The ocean offers many benefits for everyone, but accessibility issues can stop those who need it most from experiencing it. Two local women in Guernsey are working to make the sea for everyone. 

Barriers to the Ocean 

Infrastructure and safe water access often impede ocean access for older adults, children and adults with disabilities. Research shows that as many as 60% of people cannot participate in preferred beach activities, and nearly 30% cannot go to the beach at all. 

Many things could limit someone’s access to the beach or ocean, including a lack of accessible transport and parking, ramps or bathrooms. Terrain can also pose a problem. Sand and damaged or bumpy paths can make the beach challenging to navigate for many people. 

What Is Ocean Therapy?

Ocean therapy is a new form of physical and mental health therapy focusing on the sea’s healing benefits. Evidence shows that being near the water can relax the mind and body. The fresh air, flowing water and calming sounds provide a unique sensory experience. 

For older adults, there are many benefits to being near the sea, including the following: 

  • Socialization: The beach is a fun and relaxing place to get older adults together during the day. Some meet for lunch or engage in some beach or water sports. It is an excellent way for people to make new friends and engage in conversation, which many older adults unfortunately lack. 
  • Fresh air: As we age, enjoying the outdoors often gets more difficult. Too often, it leads to individuals passing the time by watching TV, reading or playing on a tablet. Those activities are not wrong, but research shows that being outside can improve their health. 
  • Vitamin D: The beach is an excellent way to enjoy the salt air and get some sunshine. The sun provides vitamin D, the ocean can be a relaxing backdrop, and the fresh air can give their lungs a break from city pollution. 
  • Lack of sensory overload: It’s easy for anyone to get overwhelmed in stressful situations, especially if they live in a care facility with constant activity or a home surrounded by traffic. The beach is often quieter — or is at least a change from the constant sensory experiences that can feel draining. 

For people with disabilities, the ocean provides opportunities for self-expression, inclusion and health benefits. 

Ocean therapy allows individuals to get to know each other and enjoy exercise. It can boost their confidence, help them accomplish new goals and show them a supportive community with whom they can relate.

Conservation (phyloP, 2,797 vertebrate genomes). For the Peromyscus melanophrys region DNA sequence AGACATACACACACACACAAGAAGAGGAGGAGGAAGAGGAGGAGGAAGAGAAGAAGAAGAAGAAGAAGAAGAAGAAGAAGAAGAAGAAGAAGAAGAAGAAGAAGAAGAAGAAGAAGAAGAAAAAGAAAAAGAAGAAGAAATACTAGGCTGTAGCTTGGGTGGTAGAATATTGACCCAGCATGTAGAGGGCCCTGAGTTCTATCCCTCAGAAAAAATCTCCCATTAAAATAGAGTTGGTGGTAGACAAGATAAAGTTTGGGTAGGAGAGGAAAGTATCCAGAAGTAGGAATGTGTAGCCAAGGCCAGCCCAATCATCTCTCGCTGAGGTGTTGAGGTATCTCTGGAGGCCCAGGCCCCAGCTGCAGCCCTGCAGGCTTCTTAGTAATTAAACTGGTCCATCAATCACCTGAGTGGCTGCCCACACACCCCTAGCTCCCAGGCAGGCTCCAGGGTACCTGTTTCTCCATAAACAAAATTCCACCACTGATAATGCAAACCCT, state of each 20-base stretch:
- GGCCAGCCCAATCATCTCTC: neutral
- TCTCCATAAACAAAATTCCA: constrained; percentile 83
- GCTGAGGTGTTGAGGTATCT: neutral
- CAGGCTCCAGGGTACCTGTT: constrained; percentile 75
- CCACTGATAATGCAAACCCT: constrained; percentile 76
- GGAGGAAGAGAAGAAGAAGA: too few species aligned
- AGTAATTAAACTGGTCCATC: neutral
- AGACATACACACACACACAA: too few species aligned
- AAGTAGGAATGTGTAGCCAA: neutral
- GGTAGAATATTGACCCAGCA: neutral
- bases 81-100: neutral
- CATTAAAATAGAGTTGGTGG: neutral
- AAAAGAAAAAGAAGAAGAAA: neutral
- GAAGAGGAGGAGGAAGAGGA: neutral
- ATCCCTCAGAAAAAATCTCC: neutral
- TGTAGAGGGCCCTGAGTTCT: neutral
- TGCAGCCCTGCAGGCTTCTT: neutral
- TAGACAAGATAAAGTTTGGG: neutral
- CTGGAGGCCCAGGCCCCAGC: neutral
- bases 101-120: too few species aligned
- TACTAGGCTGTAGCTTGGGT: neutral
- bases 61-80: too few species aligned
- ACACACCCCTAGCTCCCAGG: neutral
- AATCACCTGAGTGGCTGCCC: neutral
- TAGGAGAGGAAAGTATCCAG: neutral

Ocean Therapy Guernsey

Even though about 71% of the Earth’s surface is covered by water, professionals and passionate ocean lovers recognize that just because the ocean is present doesn’t mean the water is available to everyone. Jersey-based organization Healing Waves popularized ocean therapy by emphasizing its benefits and working to provide activities for people who don’t have access to the sea. Local teachers Rebecca Kellow and Rachael Green spent time with the organization and got inspired to begin their charity in Guernsey. 

Ocean Therapy Guernsey strives to offer opportunities to people who struggle to access the water. Kellow and Green strive to help everyone participate in water sports and other ocean activities. 

Green is a swimming coach, and Kellow is a surf instructor. Green focuses on arranging experiences for those with physical or mental health challenges, while Keller wants to assist older adults and more women to get involved. Together, they can create an environment that provides opportunities locals could not access before. 

Spreading the Word

Kellow and Green say that while they can arrange the activities, they are looking for people to be a chairperson, treasurer and secretary. 

They encourage people in the area to reach out if they have a passion for the ocean or helping others. 

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About Author

Mia Barnes is a lifestyle and wellness writer and the Editor in Chief at When Mia isn't writing, she can usually be found reading, jogging or volunteering at one of her local animal shelters.

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